The third quarter numbers are in for 2016, and that means an update on how VC investment looks like. This time, we'll focus on seed investments, a metric that indicates how many venture risks capitalists are willing to make. It's 20 percent fewer than last quarter.
I can't expain it any better than Primary Venture Partners, who covered the relevant data in a concise breakdown:
“Q3 2016 saw just 32 Seed deals, totaling $57.5MM. The quarter saw 29% fewer deals than Q2 and 57% fewer than this quarter last year. From a dollars standpoint, we’re now down 21% from Q2 2016, and 34% from Q3 last year. As it stands, the VC funding total for startups in 2016 is on pace to see a 25% drop from 2015.”
This data, the source notes, only covers public deals between $250K and $3.5MM, so some private deals might throw off the numbers. Overall, however, it's pretty clear which direction the trend is moving towards.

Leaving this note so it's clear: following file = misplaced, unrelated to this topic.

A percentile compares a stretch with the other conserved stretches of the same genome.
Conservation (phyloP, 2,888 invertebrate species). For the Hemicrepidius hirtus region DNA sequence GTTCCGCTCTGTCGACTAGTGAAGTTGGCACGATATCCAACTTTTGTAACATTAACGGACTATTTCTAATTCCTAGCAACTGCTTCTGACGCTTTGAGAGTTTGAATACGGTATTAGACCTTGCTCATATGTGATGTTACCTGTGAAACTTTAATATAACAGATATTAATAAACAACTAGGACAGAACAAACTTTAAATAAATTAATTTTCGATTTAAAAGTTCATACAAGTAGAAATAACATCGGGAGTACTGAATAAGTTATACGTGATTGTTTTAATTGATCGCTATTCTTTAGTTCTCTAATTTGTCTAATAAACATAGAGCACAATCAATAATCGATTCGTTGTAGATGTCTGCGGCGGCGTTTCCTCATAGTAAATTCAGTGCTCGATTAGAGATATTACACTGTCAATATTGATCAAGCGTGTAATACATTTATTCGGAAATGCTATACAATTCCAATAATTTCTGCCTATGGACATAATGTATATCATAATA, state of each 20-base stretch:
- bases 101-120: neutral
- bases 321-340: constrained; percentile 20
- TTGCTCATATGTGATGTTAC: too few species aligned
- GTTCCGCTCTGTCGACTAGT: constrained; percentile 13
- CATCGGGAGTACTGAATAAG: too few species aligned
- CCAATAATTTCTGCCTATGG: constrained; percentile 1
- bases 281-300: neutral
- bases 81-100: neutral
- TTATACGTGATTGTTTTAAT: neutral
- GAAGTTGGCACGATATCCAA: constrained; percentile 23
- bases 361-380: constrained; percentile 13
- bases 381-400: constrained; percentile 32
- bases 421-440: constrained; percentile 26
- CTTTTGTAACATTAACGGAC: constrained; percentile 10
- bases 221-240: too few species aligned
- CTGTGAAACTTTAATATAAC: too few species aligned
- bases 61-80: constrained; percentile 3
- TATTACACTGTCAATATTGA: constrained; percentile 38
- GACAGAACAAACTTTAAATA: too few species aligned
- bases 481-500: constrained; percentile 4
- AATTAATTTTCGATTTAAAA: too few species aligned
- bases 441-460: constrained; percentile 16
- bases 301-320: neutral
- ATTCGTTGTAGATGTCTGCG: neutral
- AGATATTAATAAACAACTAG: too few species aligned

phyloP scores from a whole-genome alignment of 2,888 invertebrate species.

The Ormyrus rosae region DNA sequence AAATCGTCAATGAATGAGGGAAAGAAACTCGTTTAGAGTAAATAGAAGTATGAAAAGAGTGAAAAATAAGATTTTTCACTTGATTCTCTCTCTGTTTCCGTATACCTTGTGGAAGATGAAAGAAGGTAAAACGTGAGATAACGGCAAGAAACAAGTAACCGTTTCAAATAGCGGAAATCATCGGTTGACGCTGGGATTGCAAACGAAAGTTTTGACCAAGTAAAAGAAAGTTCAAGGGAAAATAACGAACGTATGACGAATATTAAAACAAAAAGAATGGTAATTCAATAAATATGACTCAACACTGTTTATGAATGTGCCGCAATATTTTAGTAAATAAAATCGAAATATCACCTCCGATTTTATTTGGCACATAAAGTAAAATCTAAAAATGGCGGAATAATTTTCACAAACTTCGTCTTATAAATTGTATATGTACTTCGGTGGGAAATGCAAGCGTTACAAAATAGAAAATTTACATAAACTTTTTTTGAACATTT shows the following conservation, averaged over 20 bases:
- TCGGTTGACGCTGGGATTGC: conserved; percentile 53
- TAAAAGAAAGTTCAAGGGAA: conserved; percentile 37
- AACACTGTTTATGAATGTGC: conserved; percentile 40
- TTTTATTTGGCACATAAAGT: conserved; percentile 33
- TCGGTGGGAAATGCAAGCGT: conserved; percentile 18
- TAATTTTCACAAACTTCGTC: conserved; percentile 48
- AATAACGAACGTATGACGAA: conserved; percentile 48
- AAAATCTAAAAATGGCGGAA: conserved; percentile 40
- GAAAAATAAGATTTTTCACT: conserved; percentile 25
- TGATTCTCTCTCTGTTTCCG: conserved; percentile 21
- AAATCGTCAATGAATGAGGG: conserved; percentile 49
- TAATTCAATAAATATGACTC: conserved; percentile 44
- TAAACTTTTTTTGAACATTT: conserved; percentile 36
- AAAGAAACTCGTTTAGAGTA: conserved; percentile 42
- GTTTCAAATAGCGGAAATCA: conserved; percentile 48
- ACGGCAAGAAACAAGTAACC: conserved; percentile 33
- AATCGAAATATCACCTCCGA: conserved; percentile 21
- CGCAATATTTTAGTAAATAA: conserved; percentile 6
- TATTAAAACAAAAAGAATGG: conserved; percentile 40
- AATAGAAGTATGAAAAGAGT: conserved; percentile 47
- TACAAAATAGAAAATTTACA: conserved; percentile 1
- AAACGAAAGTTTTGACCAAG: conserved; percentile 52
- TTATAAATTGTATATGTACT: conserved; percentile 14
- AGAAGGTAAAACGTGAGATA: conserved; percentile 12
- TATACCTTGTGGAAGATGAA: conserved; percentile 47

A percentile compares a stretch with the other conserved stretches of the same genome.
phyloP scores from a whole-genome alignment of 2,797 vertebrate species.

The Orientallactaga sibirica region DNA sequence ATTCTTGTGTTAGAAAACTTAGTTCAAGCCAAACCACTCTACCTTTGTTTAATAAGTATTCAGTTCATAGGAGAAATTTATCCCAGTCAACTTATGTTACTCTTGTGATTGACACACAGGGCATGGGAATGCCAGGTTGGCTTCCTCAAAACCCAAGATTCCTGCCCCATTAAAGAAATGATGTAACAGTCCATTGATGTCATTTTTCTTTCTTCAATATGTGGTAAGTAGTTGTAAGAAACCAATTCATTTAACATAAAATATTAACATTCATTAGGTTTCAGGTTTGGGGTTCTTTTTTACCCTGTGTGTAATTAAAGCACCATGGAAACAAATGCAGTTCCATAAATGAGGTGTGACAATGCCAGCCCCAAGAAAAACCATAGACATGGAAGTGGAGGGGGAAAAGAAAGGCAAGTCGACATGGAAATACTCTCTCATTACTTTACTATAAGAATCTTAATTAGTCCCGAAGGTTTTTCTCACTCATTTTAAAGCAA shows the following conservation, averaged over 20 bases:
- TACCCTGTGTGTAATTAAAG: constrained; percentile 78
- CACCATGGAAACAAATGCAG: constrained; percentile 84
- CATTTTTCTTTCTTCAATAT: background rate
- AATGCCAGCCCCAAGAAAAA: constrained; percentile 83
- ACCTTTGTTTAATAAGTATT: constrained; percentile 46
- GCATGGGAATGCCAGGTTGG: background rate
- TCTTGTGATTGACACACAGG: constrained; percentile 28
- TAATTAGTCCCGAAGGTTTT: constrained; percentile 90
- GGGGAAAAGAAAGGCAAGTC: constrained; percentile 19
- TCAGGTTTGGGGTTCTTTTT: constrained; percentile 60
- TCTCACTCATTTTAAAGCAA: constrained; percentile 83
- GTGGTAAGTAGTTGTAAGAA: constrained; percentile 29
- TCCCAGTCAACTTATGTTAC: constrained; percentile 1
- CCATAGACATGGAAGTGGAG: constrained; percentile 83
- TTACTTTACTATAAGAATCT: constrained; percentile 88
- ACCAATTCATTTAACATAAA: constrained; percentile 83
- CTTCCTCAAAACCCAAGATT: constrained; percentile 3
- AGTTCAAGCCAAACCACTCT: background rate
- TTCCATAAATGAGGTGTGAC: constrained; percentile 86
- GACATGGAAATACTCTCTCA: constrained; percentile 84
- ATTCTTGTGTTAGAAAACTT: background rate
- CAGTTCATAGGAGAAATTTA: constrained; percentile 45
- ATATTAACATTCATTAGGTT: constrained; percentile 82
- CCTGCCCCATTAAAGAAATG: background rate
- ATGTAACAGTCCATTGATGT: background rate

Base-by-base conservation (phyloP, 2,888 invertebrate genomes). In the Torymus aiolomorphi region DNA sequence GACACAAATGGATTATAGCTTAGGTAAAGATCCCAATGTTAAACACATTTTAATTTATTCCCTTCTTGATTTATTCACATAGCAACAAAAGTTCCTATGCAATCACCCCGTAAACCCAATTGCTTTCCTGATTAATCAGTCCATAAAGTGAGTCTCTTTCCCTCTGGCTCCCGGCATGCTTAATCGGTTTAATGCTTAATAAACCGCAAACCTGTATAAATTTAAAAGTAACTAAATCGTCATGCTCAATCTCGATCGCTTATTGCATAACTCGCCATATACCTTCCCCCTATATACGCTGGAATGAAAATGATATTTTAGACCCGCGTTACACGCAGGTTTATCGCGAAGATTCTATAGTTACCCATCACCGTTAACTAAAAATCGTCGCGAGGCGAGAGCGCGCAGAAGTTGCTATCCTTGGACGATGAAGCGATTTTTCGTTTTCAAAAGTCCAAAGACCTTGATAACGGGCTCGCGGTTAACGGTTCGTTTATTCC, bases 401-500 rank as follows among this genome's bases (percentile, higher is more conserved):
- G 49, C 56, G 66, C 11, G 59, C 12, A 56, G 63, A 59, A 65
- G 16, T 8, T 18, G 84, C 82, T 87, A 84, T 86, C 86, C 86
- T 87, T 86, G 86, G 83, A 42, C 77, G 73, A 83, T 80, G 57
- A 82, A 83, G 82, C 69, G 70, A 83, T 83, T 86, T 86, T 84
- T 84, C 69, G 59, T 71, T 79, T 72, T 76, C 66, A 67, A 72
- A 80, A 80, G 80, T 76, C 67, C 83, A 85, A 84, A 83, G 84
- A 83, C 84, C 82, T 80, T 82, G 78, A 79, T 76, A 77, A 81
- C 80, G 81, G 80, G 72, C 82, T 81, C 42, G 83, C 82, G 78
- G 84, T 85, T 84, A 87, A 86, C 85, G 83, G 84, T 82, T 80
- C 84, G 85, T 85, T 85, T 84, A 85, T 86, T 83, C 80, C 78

As with last quarter, the trend shows that VCs are doubling down on sure bets, making larger deals on proven companies while lowering the overall number of deals.
It's hard enough to get a seed investment that any startup should be considered on a case-by-case basis, meaning that this news likely won't impact anyone's plans. But somewhere out there, some startups are getting a more limited seed investment, and getting less money for the investments that they do get.